There’s a lot of talk in Istanbul’s culinary circles lately about the “New Anatolian Cuisine”, an approach that distances itself from European ingredients and techniques while embracing and modernizing Anatolian regional cooking. A number of restaurants have opened or re-branded in the past year or so, devoting themselves to these principles (at least through their PR and mission statements). They range from promising but inconsistent Yeni Lokanta to soul-crushingly disappointing Gile. None of the venues are flawless just yet and many of their dishes suffer by placing attempted creativity over flavor. Or by simply not changing their frying oil. Neither of these scenarios is particularly palatable.
While the press has been quick to praise the “New Anatolian Cuisine” and posits it as an important innovation, I’m not convinced that the so-called movement has reached critical mass, nor has it profoundly impacted the way 99% of Istanbul dwellers–much less the other 55 million Turks–eat, shop or think about food. Reviving interest in and modernizing classical, traditional and regional cooking is a noble enough cause, but if the venues that are the vehicles for this cuisine are accessible only to an elite crowd, the experiment is doomed to fail.
It doesn’t help, either, that this “New Anatolian Cuisine” doesn’t transmit the flavor and soul of its inspiration. I’m still waiting for that meal that satisfies my palate in the way simply grilled lamb sweetbreads, a fiery beyran, or a yeni dünya kebab can. I’m all for innovation, but this Istanbul-oriented trend has fierce competition for my heart, mind and Liras: the traditional Anatolian cuisine which it fetishizes.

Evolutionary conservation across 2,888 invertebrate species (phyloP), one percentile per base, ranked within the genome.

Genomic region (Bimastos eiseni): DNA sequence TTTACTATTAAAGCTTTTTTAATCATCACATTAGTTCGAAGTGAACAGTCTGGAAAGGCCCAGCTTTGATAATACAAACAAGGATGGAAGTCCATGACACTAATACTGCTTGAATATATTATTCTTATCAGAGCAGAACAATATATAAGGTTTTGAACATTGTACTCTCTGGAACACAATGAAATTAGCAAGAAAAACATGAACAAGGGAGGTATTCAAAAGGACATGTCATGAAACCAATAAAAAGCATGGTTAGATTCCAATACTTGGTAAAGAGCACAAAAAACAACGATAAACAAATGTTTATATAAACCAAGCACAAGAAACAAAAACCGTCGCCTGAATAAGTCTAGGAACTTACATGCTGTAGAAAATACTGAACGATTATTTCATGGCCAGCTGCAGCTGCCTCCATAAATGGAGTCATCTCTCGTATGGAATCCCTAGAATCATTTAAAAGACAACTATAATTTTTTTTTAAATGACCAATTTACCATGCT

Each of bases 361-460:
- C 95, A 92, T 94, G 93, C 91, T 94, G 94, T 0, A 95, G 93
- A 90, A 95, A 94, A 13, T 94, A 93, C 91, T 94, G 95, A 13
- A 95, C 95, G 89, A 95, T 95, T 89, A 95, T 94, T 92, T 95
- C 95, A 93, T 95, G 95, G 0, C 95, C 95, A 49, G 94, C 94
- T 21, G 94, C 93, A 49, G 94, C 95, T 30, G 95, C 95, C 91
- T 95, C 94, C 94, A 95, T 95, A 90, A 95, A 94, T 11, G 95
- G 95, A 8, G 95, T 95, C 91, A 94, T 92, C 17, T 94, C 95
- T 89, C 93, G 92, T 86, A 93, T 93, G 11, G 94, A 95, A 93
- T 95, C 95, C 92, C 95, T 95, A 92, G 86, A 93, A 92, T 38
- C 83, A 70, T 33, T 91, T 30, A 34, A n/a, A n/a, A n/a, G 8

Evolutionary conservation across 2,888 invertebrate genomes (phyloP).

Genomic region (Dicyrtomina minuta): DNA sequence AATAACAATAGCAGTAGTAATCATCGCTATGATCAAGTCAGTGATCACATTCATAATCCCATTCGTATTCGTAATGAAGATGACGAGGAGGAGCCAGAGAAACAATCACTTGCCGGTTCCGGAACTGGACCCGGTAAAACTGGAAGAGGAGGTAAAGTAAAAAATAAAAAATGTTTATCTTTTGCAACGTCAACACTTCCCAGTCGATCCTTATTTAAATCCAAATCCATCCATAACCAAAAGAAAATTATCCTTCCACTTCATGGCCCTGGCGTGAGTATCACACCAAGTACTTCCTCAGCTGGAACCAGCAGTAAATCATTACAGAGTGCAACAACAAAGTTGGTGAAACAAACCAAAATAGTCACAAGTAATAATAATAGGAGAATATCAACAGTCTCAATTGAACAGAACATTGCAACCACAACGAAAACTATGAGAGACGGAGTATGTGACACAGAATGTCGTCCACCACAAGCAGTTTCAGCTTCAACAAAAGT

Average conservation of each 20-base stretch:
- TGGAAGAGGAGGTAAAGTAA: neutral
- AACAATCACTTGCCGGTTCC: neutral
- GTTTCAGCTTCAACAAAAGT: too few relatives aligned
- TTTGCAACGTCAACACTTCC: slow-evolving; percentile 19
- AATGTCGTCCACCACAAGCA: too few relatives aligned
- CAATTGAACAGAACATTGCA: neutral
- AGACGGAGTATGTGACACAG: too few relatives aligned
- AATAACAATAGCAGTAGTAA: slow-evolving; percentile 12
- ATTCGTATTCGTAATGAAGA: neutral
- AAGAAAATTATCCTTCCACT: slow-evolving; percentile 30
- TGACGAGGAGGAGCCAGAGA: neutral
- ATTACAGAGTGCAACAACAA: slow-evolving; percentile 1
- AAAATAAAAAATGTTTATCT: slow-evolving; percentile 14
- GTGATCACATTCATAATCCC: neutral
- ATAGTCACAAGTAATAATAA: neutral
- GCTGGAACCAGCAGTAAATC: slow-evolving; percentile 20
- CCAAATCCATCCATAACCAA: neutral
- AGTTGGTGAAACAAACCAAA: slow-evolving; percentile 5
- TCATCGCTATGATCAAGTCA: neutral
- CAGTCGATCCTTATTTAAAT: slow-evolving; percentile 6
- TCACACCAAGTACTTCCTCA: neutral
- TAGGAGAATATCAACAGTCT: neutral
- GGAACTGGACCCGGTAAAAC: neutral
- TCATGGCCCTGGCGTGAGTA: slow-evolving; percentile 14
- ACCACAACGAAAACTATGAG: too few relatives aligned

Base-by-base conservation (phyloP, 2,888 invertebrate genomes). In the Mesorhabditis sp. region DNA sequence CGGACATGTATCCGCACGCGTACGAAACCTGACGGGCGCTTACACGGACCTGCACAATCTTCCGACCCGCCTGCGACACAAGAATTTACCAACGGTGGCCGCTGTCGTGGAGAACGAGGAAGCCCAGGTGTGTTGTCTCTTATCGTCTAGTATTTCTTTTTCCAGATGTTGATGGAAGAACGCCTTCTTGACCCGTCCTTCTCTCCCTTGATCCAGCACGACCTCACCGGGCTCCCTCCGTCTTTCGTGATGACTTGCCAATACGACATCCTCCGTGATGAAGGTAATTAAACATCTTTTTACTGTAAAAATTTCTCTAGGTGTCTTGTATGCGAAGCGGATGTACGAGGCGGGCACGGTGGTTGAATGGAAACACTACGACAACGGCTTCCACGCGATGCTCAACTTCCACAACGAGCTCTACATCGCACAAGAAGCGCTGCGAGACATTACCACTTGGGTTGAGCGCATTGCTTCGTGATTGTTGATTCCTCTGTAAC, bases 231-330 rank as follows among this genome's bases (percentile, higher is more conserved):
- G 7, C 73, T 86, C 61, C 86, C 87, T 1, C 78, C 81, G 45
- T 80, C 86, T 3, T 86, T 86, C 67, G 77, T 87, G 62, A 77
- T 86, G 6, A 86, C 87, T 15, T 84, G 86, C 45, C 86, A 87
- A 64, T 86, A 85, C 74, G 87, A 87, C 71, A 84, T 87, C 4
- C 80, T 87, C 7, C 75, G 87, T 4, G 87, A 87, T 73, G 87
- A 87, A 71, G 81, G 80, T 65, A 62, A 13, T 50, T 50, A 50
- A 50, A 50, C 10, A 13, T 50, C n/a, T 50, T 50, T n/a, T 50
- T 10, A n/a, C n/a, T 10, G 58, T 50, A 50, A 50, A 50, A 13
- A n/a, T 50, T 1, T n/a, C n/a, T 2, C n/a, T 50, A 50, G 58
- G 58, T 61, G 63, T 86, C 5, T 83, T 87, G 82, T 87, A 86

During last week’s visit to Istanbul my ambivalence towards the movement was intensified as I diligently pursued stellar flavors at these contemporary restaurant tables and was repeatedly let down. There were a few delicious moments: Gastronomika’s roasted kid at SALT Beyoğlu was outstanding. Gile’s boza ice cream was clever. Yeni Lokanta’s twist on tirit was lovely. But it was a straight-forward old school Turkish dessert called pelte that left the biggest impression. Until half a century ago, this pectin-rich gel was made all over Turkey with various fruits, but it has nearly completely vanished. The version I tried was portakal (orange) pelte. It was prepared by my sister-mom Şemsa based on chef Hanae Ueda’s recipe and its clean flavors and citrus fragrances immediately transported our dining companions back to their grandmothers’ tables where similar, simple desserts were served without pretense. Istanbul’s tables need more of this.
750 mL freshly squeezed orange juice
250 mL water
150 g caster sugar
juice of 1/2 lemon
50 g wheat starch
zest of 1/2 orange
In a pot, combine the orange juice, water, sugar, lemon juice and orange zest. Slowly bring to a boil over low heat, uncovered. Dilute the starch in a bit of extra water on the side, then add to the pot, stirring until the contents thicken a bit. Remove from heat and divide into serving cups. Let cool to room temperature then refrigerate covered.
Translated from Şemsa’s blog Kulaktan Dolma Tarifler. There are variations employing other fruits. In the summer and autumn, pepeçura is prepared with red grapes. Defne Koryürek of Fikir Sahibi Damaklar told me of ayva peltesi, aka murabba, which has a Jell-O-like consistency and is made with quince, water, sugar and lemon juice. It omits additional starch and relies on the quince’s abundant pectin instead.